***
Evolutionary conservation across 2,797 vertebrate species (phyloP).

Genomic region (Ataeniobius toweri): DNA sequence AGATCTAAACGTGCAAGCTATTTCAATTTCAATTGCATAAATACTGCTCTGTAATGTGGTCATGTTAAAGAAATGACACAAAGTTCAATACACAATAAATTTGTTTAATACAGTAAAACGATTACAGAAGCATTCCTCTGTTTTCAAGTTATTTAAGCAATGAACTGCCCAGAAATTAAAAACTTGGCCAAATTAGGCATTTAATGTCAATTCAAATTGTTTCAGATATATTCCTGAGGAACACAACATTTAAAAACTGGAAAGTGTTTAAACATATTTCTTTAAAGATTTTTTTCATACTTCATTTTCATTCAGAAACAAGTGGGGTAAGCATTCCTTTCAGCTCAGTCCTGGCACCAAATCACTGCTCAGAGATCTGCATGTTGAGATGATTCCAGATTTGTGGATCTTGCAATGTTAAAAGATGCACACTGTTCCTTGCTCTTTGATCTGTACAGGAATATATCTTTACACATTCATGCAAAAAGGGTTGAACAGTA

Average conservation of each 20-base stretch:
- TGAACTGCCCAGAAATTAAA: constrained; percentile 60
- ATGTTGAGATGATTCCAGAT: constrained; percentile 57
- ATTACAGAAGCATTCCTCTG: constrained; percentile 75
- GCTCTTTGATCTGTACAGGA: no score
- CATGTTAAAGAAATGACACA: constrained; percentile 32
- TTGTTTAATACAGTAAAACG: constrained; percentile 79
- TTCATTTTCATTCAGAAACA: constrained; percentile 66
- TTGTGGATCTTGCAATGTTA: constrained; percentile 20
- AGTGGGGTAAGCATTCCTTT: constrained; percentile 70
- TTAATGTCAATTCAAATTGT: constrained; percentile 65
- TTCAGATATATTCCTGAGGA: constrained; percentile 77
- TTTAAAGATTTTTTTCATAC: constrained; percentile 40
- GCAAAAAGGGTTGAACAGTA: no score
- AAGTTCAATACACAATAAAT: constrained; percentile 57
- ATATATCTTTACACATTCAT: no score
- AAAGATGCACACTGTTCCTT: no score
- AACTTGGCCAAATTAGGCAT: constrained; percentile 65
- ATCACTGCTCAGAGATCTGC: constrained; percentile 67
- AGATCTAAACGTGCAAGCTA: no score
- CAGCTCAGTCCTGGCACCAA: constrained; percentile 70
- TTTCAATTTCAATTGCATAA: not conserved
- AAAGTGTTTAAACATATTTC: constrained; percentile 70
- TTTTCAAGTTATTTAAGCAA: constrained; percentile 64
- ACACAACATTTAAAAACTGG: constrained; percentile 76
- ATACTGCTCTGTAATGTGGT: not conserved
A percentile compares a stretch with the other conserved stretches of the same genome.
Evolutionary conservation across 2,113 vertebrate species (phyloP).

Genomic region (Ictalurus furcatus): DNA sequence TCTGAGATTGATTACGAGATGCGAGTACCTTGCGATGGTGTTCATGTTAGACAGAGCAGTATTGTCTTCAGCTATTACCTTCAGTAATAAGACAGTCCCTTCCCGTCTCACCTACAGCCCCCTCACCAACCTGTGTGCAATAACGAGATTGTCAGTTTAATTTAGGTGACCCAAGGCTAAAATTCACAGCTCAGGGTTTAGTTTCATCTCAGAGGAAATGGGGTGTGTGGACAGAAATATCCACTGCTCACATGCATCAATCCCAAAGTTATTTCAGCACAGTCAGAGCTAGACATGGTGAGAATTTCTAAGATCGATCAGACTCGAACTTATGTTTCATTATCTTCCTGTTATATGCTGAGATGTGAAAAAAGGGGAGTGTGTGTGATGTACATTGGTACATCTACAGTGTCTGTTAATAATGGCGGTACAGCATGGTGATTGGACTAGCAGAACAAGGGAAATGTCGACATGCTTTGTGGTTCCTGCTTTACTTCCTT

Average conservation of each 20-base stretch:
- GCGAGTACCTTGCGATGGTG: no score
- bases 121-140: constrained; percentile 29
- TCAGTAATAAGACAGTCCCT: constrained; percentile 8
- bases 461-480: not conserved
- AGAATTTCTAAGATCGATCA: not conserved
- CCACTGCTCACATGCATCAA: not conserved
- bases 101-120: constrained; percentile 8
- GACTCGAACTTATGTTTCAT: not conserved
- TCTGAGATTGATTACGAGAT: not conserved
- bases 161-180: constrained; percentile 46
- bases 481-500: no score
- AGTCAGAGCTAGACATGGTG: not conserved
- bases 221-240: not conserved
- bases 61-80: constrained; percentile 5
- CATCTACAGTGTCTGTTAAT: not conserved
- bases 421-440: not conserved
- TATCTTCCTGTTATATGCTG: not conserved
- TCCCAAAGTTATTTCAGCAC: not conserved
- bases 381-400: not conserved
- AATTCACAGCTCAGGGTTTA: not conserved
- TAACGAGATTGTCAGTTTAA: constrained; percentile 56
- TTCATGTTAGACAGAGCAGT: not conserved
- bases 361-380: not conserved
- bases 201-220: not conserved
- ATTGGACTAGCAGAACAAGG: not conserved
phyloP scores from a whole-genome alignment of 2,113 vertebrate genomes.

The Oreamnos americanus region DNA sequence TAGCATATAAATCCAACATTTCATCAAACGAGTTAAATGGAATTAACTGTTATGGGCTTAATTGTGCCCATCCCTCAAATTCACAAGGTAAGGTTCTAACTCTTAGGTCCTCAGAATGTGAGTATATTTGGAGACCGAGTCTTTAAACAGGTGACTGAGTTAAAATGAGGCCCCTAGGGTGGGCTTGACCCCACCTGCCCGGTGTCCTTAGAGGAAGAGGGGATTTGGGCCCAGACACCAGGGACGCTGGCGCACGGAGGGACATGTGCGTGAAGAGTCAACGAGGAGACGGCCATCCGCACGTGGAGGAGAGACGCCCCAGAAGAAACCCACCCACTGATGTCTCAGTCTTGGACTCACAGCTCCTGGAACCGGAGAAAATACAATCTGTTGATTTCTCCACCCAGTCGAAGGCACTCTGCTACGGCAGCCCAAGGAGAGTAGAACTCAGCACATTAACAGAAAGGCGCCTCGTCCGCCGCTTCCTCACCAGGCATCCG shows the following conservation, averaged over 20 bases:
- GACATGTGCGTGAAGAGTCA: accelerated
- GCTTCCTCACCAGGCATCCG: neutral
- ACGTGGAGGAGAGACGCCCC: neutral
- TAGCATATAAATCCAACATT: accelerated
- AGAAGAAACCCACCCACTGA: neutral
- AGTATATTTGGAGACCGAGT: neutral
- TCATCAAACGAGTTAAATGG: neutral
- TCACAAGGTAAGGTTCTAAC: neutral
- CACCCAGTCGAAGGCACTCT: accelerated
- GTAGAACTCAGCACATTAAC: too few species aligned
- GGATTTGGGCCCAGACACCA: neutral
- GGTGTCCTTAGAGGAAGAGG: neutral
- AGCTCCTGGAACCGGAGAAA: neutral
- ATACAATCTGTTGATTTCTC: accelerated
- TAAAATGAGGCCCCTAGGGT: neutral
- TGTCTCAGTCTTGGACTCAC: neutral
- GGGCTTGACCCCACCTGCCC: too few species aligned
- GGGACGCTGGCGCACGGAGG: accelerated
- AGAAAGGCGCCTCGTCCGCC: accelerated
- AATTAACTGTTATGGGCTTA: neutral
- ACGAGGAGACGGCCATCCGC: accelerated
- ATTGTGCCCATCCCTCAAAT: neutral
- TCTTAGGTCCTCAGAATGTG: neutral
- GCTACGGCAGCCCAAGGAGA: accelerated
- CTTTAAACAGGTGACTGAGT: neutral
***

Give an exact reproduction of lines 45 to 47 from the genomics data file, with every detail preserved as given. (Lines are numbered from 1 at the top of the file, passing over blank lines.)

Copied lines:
- bases 221-240: not conserved
- bases 61-80: constrained; percentile 5
- CATCTACAGTGTCTGTTAAT: not conserved